House committee releases property tax reform recommendations
State Rep. Justin Simmons, R-131st, announced Nov. 30 the House Select Committee on Property Tax Reform has unanimously approved its final report, which includes recommendations to be considered by the House of Representatives.
Simmons was one of 13 House members from both parties who were appointed to the committee last June and charged with investigating all aspects of the issue, including municipal, county and school property taxes and releasing a final report by Nov. 30.
"Property tax reform is the number one issue in many areas of our state, including the Lehigh Valley," Simmons said. "During the committee's careful examination of this very complex issue, we heard from numerous tax experts and sponsors of the various pieces of property tax reform legislation that were introduced during the just concluded session. We have tried to come up with recommendations that will garner broad-based support in the General Assembly."
The committee's recommendations include:
Introducing a resolution at the start of the 2013-14 legislative session to re-establish the select committee.
· Reintroducing legislation that amends the Pennsylvania Constitution to provide for a homestead and farmstead exemption of up to 100 percent of the property value.
· Developing legislation to grant local taxing jurisdictions more diversified taxing options that allow revenue-neutral tax shifts in the collection of local revenues.
· Directing an independent entity or entities to study the fiscal impact of property tax relief up to and including property tax elimination at various levels of income.
· Developing a guide for local governments for the streamlining and more efficient administration of all aspects of the property tax system.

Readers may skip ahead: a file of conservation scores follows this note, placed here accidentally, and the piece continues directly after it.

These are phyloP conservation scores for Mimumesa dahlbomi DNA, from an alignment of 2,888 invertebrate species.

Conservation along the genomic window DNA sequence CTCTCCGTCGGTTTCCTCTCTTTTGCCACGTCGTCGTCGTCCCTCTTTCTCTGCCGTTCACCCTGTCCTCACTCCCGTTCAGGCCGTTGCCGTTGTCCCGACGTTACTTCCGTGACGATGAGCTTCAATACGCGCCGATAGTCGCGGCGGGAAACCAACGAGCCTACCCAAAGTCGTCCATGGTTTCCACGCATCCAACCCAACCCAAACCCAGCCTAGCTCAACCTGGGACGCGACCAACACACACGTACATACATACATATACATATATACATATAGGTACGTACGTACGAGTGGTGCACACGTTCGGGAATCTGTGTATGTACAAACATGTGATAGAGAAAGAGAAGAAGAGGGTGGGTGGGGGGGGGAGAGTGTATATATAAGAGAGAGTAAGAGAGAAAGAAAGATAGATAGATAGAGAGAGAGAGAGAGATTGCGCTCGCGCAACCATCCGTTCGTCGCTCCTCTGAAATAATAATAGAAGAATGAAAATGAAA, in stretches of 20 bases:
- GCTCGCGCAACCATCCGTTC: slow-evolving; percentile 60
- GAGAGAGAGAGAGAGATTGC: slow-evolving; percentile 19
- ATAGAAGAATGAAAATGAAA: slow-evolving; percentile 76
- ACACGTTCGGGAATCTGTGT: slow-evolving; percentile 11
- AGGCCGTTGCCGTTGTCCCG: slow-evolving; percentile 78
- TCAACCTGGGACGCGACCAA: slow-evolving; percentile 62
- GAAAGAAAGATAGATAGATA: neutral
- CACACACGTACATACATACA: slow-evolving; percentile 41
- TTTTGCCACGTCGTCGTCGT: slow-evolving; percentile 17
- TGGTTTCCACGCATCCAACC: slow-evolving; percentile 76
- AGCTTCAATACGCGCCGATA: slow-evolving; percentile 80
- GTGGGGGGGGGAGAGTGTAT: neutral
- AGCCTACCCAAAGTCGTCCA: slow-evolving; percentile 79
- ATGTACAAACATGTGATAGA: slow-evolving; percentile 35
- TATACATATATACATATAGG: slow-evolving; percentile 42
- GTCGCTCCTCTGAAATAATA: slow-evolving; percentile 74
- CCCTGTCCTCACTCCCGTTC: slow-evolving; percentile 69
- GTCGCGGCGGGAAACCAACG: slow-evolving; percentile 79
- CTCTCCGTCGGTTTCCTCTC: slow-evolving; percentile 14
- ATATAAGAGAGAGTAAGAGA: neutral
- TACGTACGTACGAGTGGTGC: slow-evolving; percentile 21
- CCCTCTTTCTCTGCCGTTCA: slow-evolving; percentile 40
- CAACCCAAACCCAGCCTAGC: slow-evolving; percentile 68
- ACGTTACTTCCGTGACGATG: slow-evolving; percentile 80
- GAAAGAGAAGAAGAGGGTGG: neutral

· Studying the actual and potential incentives for local governmental entities to enter into consolidation or intergovernmental cooperation agreements for the provision of services and administrative functions.
· Reviewing all state-imposed public education requirements not mandated by federal statute or regulation for cost-effectiveness, fairness and/or educational value.
· Amending the Right-to-Know Law to allow public agencies to recoup the actual costs of responding to Right-to-Know requests.
· Enabling local governments to make the most effective use of the tax and municipal debt collection tools currently provided, thereby increasing local revenues and promoting greater tax fairness.
· Developing a guide for local taxing authorities engaged in debt collection, including but not limited to collections through third-party contracts.
· Developing recommendations for achieving efficiencies and increasing cost effectiveness in the construction, maintenance, renovation and disposition of public buildings and school facilities, helping to ensure that students have access to adequate facilities.
· Developing a new funding formula for special education based on the actual costs of providing special education instruction and services.
· Directing an independent entity or entities to determine the actual costs of educating a student at a charter school and at a cyber-charter school, and the effects on local school budgets and property taxes.
"Our report and its recommendations are intended to be a roadmap for change," Simmons said. "There is still much work to do. I am hopeful that important work will continue in the upcoming session."
The House Select Committee on Property Tax Reform's final report will be available for viewing in the coming days at www.RepSimmons.com.